By the Email Address Internationalization (EAI) Working Group
The UASG’s most recent evaluation (UASG030A), conducted by Standcore LLC, has expanded testing of Email Address Internationalization (EAI)-readiness among global email systems to include seven additional providers. EAI enables email addresses with either the domain name or mailbox name in any language and script to work properly when sending and receiving emails. The additional software packages tested include Dovecot, Halon, Mailchannels, Mozilla Thunderbird 89 Beta, Sendmail 8.17 Alpha, Spamassassin, and XgenPlus/Spamjadoo. Further, new tests were added to determine whether the systems’ spam filters handle EAI mail. This evaluation is an extension to UASG030, which tested more than a dozen systems and identified a handful – Apple iOS 14, Coremail, Courier, Exim, Postfix, Roundcube – with positive EAI-readiness.
Testing was divided into five groups: Mail User Agent (MUA), Mail Submission Agent (MSA), Mail Transfer Agent (MTA), Mail Delivery Agent (MDA), as well as Spam Filter (SPM). The spam filter tests were new to this evaluation and focused on two styles of filters – a filtering proxy, which provides a mail exchange filter that first receives mail, filters it for spam, and then relays the filtered mail to the user’s mail server. The second is a host-based filter (where the filter is integrated into the hosting provider’s service directly) which can be called from the host’s MTA as part of mail reception or delivery.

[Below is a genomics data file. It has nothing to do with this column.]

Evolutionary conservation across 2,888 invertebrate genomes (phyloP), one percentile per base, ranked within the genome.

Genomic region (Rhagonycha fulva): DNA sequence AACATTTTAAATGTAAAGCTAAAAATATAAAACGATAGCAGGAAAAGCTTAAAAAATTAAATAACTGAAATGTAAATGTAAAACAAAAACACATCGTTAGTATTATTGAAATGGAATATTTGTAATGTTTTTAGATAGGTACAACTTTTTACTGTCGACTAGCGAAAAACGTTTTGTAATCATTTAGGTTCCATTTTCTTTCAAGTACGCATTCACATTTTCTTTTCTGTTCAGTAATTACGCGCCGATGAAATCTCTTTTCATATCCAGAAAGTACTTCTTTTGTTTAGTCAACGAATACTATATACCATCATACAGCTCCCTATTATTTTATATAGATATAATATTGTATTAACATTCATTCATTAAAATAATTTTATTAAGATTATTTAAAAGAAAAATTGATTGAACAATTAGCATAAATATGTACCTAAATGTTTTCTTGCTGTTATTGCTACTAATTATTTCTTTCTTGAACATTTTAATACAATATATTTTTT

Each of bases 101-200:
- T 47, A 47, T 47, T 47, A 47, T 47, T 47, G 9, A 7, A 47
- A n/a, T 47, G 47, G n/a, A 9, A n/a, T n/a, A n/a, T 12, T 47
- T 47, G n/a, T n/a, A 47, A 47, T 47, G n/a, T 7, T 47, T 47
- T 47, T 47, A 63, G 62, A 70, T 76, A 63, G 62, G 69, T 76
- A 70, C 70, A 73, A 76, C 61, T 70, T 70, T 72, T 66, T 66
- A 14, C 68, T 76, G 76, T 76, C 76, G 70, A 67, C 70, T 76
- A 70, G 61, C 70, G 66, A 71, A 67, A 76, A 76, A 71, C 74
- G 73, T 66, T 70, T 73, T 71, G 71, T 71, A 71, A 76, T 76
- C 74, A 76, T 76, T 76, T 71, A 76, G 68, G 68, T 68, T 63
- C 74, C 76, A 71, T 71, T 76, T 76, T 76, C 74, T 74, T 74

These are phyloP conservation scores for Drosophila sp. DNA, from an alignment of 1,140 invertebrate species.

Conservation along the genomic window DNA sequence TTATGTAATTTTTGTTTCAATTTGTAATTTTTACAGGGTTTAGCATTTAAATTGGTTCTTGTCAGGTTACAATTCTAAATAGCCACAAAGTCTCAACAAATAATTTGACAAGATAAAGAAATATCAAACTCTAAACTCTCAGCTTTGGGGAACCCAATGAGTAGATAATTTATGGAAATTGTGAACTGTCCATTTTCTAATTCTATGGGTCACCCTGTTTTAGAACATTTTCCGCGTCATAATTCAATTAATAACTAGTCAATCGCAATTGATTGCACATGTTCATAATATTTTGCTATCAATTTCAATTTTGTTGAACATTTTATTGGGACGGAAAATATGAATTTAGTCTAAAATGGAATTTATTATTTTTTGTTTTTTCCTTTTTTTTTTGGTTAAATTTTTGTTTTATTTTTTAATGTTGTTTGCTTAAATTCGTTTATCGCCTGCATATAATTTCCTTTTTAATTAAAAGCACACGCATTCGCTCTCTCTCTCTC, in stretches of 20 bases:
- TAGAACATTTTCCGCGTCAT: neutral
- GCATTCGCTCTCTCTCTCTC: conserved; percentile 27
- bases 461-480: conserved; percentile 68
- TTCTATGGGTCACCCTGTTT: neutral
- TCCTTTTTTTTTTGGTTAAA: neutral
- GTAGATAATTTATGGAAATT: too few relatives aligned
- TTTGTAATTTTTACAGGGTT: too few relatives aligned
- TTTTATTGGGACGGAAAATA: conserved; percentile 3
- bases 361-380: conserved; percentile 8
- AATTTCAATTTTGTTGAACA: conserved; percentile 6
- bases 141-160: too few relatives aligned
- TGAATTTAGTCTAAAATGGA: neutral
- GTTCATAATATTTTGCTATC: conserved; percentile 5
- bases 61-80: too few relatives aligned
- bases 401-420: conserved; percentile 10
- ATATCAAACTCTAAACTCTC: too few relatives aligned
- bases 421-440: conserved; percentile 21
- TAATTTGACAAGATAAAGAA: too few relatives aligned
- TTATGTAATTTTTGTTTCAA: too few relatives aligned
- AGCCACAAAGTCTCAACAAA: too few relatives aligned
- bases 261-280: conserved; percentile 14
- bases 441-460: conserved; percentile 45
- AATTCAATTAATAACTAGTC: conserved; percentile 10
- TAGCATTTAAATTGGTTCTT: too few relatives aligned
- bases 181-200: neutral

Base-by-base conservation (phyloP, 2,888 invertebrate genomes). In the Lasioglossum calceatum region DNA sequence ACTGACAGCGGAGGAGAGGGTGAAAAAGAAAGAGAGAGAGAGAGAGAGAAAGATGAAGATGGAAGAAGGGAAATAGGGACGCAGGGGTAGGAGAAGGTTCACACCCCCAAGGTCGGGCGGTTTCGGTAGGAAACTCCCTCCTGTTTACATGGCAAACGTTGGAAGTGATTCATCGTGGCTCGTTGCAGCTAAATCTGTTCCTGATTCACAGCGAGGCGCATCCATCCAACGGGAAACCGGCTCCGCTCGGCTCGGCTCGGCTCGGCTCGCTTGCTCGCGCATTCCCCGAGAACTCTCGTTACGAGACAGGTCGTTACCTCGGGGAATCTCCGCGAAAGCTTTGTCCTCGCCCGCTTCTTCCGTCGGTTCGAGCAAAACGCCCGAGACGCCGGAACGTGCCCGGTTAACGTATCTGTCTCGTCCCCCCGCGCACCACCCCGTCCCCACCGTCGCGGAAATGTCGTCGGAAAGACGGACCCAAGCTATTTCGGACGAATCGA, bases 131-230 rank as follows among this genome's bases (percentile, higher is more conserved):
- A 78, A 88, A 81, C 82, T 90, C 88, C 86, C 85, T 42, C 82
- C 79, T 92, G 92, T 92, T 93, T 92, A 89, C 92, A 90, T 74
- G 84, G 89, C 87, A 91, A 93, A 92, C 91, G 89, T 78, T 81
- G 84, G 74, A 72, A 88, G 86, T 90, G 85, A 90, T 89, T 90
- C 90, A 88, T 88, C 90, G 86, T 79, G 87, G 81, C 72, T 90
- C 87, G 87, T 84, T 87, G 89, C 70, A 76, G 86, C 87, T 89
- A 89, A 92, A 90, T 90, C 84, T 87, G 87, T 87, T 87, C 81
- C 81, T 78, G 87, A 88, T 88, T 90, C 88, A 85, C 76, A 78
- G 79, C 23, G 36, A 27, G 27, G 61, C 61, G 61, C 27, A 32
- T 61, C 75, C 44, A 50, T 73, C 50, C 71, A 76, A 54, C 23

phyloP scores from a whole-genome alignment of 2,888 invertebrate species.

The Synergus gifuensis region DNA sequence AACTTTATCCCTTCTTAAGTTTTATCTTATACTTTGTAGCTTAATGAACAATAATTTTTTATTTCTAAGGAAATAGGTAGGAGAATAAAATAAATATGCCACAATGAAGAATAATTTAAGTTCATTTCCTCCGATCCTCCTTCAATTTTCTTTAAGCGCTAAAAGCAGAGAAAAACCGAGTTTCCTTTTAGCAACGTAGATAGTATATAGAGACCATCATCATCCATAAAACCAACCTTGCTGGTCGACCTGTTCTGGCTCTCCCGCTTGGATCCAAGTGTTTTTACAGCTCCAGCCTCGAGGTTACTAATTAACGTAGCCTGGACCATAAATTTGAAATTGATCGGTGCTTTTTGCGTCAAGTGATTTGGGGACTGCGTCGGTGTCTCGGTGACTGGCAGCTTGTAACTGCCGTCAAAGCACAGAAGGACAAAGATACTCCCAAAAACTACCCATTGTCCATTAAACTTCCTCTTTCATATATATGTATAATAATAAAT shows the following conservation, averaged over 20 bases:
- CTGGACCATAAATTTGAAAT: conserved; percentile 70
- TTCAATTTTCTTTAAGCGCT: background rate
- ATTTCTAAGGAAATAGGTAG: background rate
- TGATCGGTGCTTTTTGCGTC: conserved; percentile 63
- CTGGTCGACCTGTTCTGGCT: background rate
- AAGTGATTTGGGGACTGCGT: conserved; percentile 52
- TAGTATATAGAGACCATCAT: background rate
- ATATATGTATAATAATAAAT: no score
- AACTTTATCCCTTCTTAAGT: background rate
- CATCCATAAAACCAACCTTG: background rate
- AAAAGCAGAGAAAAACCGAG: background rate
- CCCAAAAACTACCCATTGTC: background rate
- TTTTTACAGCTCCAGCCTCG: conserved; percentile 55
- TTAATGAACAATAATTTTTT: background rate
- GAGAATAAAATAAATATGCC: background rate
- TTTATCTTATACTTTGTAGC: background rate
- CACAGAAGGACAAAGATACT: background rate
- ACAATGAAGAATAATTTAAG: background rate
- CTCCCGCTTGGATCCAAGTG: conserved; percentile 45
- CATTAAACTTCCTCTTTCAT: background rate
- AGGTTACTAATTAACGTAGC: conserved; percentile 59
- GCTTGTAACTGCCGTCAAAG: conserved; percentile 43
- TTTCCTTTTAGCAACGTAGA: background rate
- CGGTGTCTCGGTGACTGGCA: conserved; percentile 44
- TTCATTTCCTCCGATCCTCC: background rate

Different groups of tests were performed for each software package depending on the features they offer. The EAI-readiness of each system component was defined in two levels: “Level 1” indicates partially EAI-ready as the email system can only send to and receive email from internationalized addresses; “Level 2” is fully EAI-ready, which means that in addition to Level 1 the email system also hosts or offers local internationalized addresses. More detailed information on the testing process can be found here.
The combined results of UASG030 and UASG030A are shown below.
“Part” = Some tests passed; component has partial EAI support.
“Few” = Few tests passed; component does not have usable EAI support.
Overall, the results of UASG030A were very encouraging as all systems tested were able to offer some level of EAI support, with the majority offering Level 2 support. Further, the new spam filter tests showed positive results, as Spamassassin and Spamjadoo rose to the top with full Level 2 EAI-readiness. Mailchannels showed Level 1 support for its spam filtering proxy; however, it is actively working with the UASG on remediation efforts to become Level 2 ready.
Additionally, XgenPlus, Sendmail, and Halon passed most Level 2 EAI tests, while Thunderbird showed Level 1 support. Additionally, Dovecot, while not formally EAI-compliant, is still able to store and retrieve EAI mail using a workaround. This evaluation shows promising EAI support, but there is still more progress to be made.
Make Your Systems EAI-Ready
The UASG will continue to conduct EAI-readiness evaluations on an ongoing basis, as well as connect with the tested systems to discuss and support their efforts to become fully EAI-ready. Follow along with these efforts to achieve an #Internet4All on social media (Twitter, Facebook, LinkedIn). If you are looking to make your systems EAI-ready, please contact firstname.lastname@example.org.